Bone Grafts

Bone grafting procedures are usually necessary if there is not enough bone available to place dental implants or if any vital anatomy is in the way.

Loss of bone volume can be caused by a variety of factors due to :

  • infection
  • trauma
  • periodontal (gum) disease

If a patient lost a tooth and leaves the gap over a long period of time. It is likely that the bone around the lost tooth has degenerated to some degree and needs to be augmented before it can support a dental implant. This is usually a result of bone resorption that has taken place since one or more teeth (if not all) were lost. Bone Grafting procedures usually try to re-establish bone dimension, which was lost due to resorption. .

Many years ago the lack of bone posed a considerable problem and sometimes implant placement was impossible because of that. Today, however, humans now have the ability to grow bone where needed. This not only gives us the opportunity to place implants of proper length and width and gives us a chance to restore the esthetic appearance and functionality better. Today, bone grafting procedures have become almost an integral part of implant reconstruction


Types of Bone Grafting

Bone Grafting
Bonegrafting involves adding bone material to the affected area. Bonegrafting procedures can be easily obtained from other areas of the jaw or from pre-packaged bone graft mineral.
Socket Grafting
When a tooth is removed, the bone at the extraction site tends to collapse inward and shrink over time. However, bone can be maintained and even improved by adding bone mineral with a dissolving collagen sponge to the extraction site.
Sinus Grafting

The maxillary sinuses are empty pockets behind your cheeks, above of your upper back teeth. Sometimes after an upper back tooth is removed and the socket heals, only a thin layer of bone will remain under the sinus. When the sinus floor is thin, grafting to the area may be necessary before implants can be placed.

Ridge Augmentation
When teeth have been missing for extended periods of time, the bone remaining in the area may become too narrow and/or too short for implant placement. In these instances, small, carefully prepared and fitted grafts can be placed at the implant sites to provide adequate bone thickness and/or height.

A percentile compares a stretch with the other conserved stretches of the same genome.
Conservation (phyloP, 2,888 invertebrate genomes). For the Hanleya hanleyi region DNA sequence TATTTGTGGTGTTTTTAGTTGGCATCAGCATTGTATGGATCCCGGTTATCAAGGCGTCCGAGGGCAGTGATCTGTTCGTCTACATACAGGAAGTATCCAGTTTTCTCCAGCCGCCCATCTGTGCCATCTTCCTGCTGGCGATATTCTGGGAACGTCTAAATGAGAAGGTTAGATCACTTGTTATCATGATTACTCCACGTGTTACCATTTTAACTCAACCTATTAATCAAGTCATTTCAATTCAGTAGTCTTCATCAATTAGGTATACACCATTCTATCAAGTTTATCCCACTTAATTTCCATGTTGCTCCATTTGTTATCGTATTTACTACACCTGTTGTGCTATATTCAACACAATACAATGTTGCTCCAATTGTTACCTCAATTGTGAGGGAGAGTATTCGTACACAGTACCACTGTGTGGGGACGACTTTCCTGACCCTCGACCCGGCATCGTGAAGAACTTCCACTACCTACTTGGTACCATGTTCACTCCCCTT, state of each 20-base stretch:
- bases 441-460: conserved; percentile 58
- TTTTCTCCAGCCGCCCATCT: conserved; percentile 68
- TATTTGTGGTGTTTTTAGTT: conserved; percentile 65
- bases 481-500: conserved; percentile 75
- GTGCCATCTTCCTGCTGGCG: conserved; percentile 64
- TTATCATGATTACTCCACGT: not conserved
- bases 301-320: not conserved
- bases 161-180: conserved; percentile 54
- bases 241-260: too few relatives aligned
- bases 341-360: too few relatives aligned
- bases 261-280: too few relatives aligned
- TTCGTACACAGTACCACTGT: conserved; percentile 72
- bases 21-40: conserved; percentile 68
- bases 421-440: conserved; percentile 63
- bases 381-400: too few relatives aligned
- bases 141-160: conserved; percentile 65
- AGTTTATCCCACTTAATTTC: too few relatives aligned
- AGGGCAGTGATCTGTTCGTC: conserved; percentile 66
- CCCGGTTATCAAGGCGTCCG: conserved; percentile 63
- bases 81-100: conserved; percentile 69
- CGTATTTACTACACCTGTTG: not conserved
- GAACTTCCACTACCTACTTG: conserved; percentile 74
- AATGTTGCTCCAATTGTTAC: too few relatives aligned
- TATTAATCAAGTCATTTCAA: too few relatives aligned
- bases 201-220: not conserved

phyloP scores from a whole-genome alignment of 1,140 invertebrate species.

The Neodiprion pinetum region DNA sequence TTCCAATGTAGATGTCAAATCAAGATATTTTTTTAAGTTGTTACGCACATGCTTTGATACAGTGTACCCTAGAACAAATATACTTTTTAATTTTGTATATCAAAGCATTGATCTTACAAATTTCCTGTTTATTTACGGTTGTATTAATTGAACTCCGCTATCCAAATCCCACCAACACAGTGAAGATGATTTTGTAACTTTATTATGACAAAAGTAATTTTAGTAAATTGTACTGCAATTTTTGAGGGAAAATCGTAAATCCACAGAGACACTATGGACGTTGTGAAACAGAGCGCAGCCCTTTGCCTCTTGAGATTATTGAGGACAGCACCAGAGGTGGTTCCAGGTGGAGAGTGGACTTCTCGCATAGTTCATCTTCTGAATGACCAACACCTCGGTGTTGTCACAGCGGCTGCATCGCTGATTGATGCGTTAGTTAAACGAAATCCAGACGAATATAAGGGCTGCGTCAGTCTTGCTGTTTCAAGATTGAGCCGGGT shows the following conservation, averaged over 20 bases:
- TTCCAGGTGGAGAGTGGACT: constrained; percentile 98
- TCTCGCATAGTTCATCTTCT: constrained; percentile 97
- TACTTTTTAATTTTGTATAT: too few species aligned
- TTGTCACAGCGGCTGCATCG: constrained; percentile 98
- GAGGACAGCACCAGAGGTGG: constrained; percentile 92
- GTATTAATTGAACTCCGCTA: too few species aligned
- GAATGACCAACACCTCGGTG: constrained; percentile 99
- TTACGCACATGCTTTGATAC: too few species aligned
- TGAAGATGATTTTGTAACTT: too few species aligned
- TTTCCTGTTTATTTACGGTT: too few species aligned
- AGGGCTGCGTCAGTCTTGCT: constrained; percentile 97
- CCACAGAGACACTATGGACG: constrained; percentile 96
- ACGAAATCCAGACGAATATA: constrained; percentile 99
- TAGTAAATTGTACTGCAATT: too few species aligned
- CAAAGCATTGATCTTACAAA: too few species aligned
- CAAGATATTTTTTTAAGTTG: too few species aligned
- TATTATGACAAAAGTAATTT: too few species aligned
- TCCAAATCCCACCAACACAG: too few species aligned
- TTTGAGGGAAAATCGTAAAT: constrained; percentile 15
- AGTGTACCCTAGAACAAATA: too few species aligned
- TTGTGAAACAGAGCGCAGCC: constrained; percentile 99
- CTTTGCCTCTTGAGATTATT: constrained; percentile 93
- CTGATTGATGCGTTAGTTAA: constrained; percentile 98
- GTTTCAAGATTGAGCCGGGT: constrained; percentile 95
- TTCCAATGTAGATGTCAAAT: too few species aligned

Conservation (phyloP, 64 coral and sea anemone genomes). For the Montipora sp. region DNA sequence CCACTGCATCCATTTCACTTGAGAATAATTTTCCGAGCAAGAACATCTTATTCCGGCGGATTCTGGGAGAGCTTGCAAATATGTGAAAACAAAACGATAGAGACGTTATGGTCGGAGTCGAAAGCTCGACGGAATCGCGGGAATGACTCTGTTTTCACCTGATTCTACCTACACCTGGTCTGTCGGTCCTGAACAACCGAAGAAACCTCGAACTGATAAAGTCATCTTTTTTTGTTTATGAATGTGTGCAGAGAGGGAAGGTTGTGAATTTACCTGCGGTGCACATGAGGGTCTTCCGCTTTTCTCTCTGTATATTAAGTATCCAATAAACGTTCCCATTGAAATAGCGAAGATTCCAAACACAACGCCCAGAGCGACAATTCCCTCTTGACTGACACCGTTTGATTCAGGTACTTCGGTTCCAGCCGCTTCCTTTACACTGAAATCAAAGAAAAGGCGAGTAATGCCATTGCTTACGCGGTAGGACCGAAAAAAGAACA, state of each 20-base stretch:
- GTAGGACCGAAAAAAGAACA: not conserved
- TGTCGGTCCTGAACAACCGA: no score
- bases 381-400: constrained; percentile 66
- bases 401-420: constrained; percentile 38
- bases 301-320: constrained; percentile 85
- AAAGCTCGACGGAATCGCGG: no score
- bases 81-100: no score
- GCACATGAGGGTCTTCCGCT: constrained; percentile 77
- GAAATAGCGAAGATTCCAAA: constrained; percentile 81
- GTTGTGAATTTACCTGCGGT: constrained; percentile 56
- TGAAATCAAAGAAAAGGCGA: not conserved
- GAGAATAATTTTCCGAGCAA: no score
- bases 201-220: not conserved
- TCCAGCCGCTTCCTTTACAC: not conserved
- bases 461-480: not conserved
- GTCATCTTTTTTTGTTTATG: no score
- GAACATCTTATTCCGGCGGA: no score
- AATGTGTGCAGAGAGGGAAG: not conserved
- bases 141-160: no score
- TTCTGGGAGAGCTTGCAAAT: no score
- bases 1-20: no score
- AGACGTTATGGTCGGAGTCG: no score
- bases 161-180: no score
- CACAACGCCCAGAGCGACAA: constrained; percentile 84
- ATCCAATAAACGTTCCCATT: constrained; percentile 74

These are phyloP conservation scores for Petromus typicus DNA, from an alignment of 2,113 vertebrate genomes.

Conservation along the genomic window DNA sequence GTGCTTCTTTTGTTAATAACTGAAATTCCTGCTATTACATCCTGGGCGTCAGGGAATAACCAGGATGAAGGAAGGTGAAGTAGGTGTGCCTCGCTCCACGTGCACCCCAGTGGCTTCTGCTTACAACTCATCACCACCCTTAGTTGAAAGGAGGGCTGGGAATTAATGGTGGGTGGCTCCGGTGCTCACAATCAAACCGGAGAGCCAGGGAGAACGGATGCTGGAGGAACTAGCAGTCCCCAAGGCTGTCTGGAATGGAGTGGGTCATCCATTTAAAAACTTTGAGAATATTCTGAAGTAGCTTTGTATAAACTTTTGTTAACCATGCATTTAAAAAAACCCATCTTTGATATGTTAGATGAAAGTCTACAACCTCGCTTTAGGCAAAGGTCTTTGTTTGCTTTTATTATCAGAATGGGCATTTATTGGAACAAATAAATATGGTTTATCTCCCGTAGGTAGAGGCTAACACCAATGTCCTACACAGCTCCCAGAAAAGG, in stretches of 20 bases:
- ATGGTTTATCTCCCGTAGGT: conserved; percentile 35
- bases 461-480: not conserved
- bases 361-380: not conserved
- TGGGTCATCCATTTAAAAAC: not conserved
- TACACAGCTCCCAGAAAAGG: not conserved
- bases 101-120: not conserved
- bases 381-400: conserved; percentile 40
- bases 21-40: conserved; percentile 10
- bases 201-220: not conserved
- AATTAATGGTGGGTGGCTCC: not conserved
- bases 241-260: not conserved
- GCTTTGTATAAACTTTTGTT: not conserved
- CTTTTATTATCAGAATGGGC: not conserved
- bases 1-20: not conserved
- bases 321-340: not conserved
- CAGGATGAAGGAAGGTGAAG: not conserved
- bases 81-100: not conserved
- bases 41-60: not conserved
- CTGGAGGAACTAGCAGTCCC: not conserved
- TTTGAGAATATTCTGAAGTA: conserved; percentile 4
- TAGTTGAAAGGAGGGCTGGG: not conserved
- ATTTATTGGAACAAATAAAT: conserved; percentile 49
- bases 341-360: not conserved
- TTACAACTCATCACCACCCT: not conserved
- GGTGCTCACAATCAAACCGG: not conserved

Types of Bone Grafting Materials

With respect to the Bone Graft material used, we have to differentiate between several choices. All materials can be categorized into five different categories:

  • Autograft or autogenous bone graft
  • Allograft or allogenic bone graft
  • Xenograft or xenogenic bone graft
  • Alloplast or alloplastic bone graft
  • Growth Factors

Each of the bone graft materials is usually developed with a specific purpose or advantage in mind. Your surgeon will make a decision with respect to the bonegraft material, based on your individual needs and the latest research in that field.


Procedure for Bone Grafting

  1. First Evaluation and diagnosis
    • An oral examination and x-rays may be taken to determine if bonegrafting is really warranted
    • Relevant medical history are recorded. Do ensure that you report to your dentist any problems with any previous dental experience such as bleeding problems, medical conditions or allergies to medicationsand supplements
  2. Site tooth preparation
    • Local anesthetize is given to "numb up" the tooth, jawbone and surrounding gums
    • Gingival area is opened
  3. Bone Grafting is done
    • Bone tissue material is inserted and sometimes additional manebrane is placed on
    • Stitch up to close surgical site
  4. Instructions on post care directions given
Step 1 & 2
Step 3
Step 4
Bone Graftng Preparation
Gum is loosen and gum material placed in
Care of Bone Grafts


Recovery Expectations

Bleeding should stop within 15-30 min. after operation and may take longer in some case. Patient may slowly sip cold water to help the bleeding stop faster.You may follow your regular daily activities, avoiding excessive exertion typed of activities such as exercising or sunbathing.


Postcare Instructions after Bone Grafting

  • Do not use mouthwash for six hours after oral surgery
  • If mild bleeding occurs, hold cold salt water in the mouth until it warms to body temperature
  • Do not rinse for 12 hours
  • After 12 hours you may rinse with a solution of teaspoonful of salt in a glass of warm water. Antiseptic mouthwash is also recommended to use in the morning and before bedtime
  • Coe-Pack or periodontal dressing is a material of choice which may be used in some operation. This can be removed three days after the surgery by gently peel the rim of the dressing and the white patch can be removed using moist cotton pellet or gauze.
  • Brush your teeth as usual, but do not brush the wound
  • Take only soft, non-spicy and cold foods, if possible, for 2- 3 days
  • Avoid smoking and alcohol
  • Avoid swelling by sleep on the thick pillow during night time.
  • Mild pain can be controlled with pain relieve medications as directed by your dentist
  • Complete taking the course of your prescribed antibiotic medication as directed.
  • Non-absorbed suture should be removed within 7-10 days after the surgery.
  • Contact the clinic immediately if:
    - Excessive bleeding other than slight staining occurs.
    - Severe pain is present.
    - Marked swelling occur.
    - suspect any symptons of allergic reaction.